• Graves’ disease, in which the thyroid overproduces hormones. It can manifest in anxiety, tremors, and puffy eyes.
  • Sjögren’s syndrome, a condition which causes dryness of the eyes and mouth and can often accompany other autoimmune diseases.
  • Type 1 diabetes, a condition where the pancreas does not create enough insulin. Patients have to monitor their blood sugar levels for life.

General Dietary Guidelines For Managing Autoimmune Diseases

Diet can play a significant role in managing autoimmune diseases by reducing inflammation, supporting the immune system, and promoting overall health. Here are some general dietary guidelines for managing autoimmune diseases:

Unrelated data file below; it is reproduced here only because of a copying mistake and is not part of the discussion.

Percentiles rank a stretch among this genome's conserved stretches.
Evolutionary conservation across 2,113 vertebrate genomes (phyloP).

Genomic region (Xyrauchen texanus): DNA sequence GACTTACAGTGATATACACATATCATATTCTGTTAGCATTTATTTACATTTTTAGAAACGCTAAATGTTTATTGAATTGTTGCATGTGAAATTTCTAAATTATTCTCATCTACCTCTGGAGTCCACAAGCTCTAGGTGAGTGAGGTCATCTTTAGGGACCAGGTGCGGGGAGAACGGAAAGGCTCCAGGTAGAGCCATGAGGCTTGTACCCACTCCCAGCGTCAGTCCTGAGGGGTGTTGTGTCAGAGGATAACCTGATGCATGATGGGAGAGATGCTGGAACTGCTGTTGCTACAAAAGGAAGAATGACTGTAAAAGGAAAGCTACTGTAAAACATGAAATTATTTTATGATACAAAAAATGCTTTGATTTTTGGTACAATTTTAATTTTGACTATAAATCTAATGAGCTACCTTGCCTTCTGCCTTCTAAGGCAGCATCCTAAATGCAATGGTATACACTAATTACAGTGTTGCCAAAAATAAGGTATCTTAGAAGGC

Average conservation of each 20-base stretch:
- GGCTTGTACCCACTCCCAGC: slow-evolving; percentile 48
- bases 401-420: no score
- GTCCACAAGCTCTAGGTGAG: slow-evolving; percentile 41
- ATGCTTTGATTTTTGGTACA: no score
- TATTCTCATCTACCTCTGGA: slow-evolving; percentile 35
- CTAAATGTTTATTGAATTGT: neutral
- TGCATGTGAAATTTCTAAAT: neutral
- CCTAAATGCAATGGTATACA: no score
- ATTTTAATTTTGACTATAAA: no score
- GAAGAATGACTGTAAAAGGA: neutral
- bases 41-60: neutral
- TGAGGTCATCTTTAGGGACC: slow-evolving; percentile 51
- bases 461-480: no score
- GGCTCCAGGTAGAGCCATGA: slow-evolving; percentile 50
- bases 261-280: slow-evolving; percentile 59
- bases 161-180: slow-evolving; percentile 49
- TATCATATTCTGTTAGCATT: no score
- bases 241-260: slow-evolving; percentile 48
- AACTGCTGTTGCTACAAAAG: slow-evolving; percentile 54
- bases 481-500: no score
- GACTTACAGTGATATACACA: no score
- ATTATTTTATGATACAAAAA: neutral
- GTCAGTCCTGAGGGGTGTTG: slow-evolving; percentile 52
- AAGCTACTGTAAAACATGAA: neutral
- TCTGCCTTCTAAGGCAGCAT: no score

1. Anti-inflammatory Foods: Focus on consuming foods that help reduce inflammation in the body. This includes fruits, vegetables, whole grains, nuts, seeds, fatty fish rich in omega-3 fatty acids (such as salmon, mackerel, and sardines), and healthy fats like olive oil and avocado.
  2. Elimination Diet: Consider trying an elimination diet to identify and eliminate trigger foods that may worsen symptoms. Common trigger foods include gluten, dairy, soy, refined sugars, and processed foods. Keep a food diary to track symptoms and identify potential triggers.
  3. Nutrient-Rich Foods: Consume a variety of nutrient-dense foods to support overall health and immune function. Include foods rich in vitamins (such as fruits and vegetables), minerals (such as leafy greens, nuts, and seeds), and antioxidants (such as berries and dark leafy greens).